Three catchers better than one for Cards

The University of Louisville baseball team heads into the NCAA Tournament using a three-headed catcher rotation with seniors Kyle Gibson and Shane Crain and freshman Will Smith.

Much is often said about the strength of the University of Louisville pitching staff and the great work that pitching coach Roger Williams does in developing the Cardinals arms, but quietly doing their job to help the staff and team reach their potential is a trio of catchers.

Seniors Shane Crain and Kyle Gibson, along with freshman Will Smith, have spent hours working behind the plate and in the bullpen improving their craft. Splitting time behind home plate, the trio drives strength and motivation from each other.

"We all compete in practice and try to help each other in way that we can," Gibson explained.

The competition grew during fall camp and the push for playing time began. For Gibson and Crain, the competition is now three years old.

"We all have been competing against each other since the fall and I certainly wouldn't be the player that I am without the competition from Gibby and Will," said Crain, a product of Lexington (Ky.) Christian High School. "It makes us better. If you don't have great competition you might get a little relaxed, but with us going at each other every single day it makes you push that much harder and strive to be the best that you can."

Gibson was also quick to credit his fellow catchers for his continued development. The Henderson (Ky.) County product has seen the most action this season, appearing in 36 games and making 27 starts.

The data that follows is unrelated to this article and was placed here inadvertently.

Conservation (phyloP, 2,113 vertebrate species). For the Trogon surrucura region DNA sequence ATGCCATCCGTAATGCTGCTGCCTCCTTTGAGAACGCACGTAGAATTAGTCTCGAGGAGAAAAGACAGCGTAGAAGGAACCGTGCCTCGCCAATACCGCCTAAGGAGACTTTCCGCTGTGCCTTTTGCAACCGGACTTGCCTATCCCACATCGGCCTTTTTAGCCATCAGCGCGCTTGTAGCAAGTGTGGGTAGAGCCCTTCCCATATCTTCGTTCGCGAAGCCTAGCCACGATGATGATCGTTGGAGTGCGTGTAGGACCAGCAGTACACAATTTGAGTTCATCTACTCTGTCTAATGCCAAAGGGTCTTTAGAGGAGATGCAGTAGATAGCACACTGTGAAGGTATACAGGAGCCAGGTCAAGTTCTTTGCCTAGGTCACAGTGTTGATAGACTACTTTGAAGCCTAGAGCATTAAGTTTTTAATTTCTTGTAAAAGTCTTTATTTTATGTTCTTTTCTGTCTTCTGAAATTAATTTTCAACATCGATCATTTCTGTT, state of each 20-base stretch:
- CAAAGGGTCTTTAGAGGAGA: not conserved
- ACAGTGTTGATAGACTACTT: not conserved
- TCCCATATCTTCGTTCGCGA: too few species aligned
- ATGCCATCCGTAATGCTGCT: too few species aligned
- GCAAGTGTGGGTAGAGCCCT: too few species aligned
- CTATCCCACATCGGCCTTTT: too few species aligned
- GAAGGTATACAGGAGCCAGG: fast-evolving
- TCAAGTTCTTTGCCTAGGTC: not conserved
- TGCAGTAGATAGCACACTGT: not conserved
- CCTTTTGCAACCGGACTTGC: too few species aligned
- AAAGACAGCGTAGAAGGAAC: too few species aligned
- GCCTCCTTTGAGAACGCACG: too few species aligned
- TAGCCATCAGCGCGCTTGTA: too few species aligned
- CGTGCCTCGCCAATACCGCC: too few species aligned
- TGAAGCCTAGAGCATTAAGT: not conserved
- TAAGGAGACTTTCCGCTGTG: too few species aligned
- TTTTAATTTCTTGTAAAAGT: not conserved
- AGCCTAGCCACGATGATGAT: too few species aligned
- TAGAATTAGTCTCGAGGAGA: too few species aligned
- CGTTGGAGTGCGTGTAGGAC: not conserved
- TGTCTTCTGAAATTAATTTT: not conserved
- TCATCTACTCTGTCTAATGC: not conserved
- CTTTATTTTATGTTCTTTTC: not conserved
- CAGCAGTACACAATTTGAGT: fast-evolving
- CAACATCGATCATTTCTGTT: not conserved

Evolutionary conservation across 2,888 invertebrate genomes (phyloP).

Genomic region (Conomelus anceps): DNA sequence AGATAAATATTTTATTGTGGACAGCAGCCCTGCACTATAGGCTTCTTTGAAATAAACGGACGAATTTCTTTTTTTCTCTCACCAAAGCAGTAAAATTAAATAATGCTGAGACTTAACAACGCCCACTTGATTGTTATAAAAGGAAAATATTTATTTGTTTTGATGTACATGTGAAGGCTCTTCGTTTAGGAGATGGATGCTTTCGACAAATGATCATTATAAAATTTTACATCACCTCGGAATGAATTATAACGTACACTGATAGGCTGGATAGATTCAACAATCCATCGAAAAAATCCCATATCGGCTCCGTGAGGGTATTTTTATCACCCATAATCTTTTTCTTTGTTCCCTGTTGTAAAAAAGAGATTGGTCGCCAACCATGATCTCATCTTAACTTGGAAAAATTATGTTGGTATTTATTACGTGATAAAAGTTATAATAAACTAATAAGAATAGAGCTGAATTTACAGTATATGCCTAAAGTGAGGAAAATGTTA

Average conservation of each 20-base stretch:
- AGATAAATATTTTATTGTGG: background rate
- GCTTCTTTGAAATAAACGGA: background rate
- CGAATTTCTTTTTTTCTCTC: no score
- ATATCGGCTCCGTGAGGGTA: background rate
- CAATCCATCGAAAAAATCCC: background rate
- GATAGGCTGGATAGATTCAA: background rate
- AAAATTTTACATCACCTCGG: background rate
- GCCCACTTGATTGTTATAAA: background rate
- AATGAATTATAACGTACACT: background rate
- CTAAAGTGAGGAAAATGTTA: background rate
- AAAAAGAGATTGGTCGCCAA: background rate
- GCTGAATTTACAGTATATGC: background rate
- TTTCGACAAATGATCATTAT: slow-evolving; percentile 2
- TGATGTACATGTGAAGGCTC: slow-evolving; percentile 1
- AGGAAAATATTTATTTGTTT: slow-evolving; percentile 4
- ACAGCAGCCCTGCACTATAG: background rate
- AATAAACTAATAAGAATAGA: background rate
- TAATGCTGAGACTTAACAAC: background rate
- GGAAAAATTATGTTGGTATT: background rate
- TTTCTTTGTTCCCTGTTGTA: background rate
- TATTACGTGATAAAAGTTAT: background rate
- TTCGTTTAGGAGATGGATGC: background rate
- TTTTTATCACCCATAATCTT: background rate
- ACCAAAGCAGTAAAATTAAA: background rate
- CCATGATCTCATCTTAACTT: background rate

"Shane has been my competition since day one and he's made me as good as I am today," said Gibson. "I can give him credit for making me better. Will coming in as a freshman and he's been good competition to. He's shown that he has a lot of athleticism and can play anywhere."

Smith arrived at Louisville following an All-State career at Kentucky Country Day in Louisville and was immediately "taken under their wing."

"They've shown me a lot and really mentored me," said Smith, who has 21 starts this season. "Every day in practice they are showing me new things. I've really had to compete with them just to get an opportunity to play because they are both pretty damn talented."

For each, the opportunity to work with some of the college games best arms is one that they take seriously.

"I had a guy tell me last year that what we catch is as close to being an equivalent to a major league staff as possible and I think we handle pretty well," said Crain.

"We have some big league arms on our staff and Coach Williams does a great job preparing them to get better and you can really see their progression during the season," added Gibson.

The chance to work with future major pitchers, including All-American reliever Nick Burdi and his fast ball that reaches the century mark is something to look forward to.

"You have Nick Burdi, a future first-rounder, who throws 100 mph and that's pretty fun to catch," said Smith. "You aren't going to get that every where you go. The rest of the staff are really talented, probably all top draft picks, so it's a lot of fun to catch these guys and it really helps you get better."

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